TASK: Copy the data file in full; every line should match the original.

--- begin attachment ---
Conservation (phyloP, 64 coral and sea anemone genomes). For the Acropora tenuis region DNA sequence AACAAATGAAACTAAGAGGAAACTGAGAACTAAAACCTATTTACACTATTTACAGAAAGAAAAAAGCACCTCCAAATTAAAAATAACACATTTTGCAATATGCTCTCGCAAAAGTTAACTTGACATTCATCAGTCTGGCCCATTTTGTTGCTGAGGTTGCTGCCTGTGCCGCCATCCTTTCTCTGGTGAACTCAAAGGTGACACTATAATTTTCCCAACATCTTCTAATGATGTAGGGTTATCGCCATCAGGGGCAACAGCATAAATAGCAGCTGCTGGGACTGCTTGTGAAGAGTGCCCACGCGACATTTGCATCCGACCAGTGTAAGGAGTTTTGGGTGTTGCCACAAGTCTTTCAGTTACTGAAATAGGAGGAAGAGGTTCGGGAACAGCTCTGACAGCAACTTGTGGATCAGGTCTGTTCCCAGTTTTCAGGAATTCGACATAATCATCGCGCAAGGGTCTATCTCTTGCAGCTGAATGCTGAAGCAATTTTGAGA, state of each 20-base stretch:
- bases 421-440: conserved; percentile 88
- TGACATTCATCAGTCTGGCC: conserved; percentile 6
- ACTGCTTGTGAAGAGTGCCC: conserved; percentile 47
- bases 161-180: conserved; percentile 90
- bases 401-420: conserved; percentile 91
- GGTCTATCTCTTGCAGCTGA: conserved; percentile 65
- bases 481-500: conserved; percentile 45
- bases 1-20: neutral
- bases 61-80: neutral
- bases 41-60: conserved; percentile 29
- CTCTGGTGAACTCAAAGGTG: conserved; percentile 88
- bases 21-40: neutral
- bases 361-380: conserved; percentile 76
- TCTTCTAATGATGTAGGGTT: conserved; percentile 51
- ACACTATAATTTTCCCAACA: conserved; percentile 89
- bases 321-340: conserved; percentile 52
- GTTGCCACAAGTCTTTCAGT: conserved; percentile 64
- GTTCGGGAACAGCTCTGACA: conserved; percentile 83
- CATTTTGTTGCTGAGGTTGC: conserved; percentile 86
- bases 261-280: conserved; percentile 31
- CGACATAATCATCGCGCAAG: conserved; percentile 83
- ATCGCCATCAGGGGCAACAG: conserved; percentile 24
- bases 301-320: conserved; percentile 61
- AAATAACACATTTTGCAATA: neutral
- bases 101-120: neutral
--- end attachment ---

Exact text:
Conservation (phyloP, 64 coral and sea anemone genomes). For the Acropora tenuis region DNA sequence AACAAATGAAACTAAGAGGAAACTGAGAACTAAAACCTATTTACACTATTTACAGAAAGAAAAAAGCACCTCCAAATTAAAAATAACACATTTTGCAATATGCTCTCGCAAAAGTTAACTTGACATTCATCAGTCTGGCCCATTTTGTTGCTGAGGTTGCTGCCTGTGCCGCCATCCTTTCTCTGGTGAACTCAAAGGTGACACTATAATTTTCCCAACATCTTCTAATGATGTAGGGTTATCGCCATCAGGGGCAACAGCATAAATAGCAGCTGCTGGGACTGCTTGTGAAGAGTGCCCACGCGACATTTGCATCCGACCAGTGTAAGGAGTTTTGGGTGTTGCCACAAGTCTTTCAGTTACTGAAATAGGAGGAAGAGGTTCGGGAACAGCTCTGACAGCAACTTGTGGATCAGGTCTGTTCCCAGTTTTCAGGAATTCGACATAATCATCGCGCAAGGGTCTATCTCTTGCAGCTGAATGCTGAAGCAATTTTGAGA, state of each 20-base stretch:
- bases 421-440: conserved; percentile 88
- TGACATTCATCAGTCTGGCC: conserved; percentile 6
- ACTGCTTGTGAAGAGTGCCC: conserved; percentile 47
- bases 161-180: conserved; percentile 90
- bases 401-420: conserved; percentile 91
- GGTCTATCTCTTGCAGCTGA: conserved; percentile 65
- bases 481-500: conserved; percentile 45
- bases 1-20: neutral
- bases 61-80: neutral
- bases 41-60: conserved; percentile 29
- CTCTGGTGAACTCAAAGGTG: conserved; percentile 88
- bases 21-40: neutral
- bases 361-380: conserved; percentile 76
- TCTTCTAATGATGTAGGGTT: conserved; percentile 51
- ACACTATAATTTTCCCAACA: conserved; percentile 89
- bases 321-340: conserved; percentile 52
- GTTGCCACAAGTCTTTCAGT: conserved; percentile 64
- GTTCGGGAACAGCTCTGACA: conserved; percentile 83
- CATTTTGTTGCTGAGGTTGC: conserved; percentile 86
- bases 261-280: conserved; percentile 31
- CGACATAATCATCGCGCAAG: conserved; percentile 83
- ATCGCCATCAGGGGCAACAG: conserved; percentile 24
- bases 301-320: conserved; percentile 61
- AAATAACACATTTTGCAATA: neutral
- bases 101-120: neutral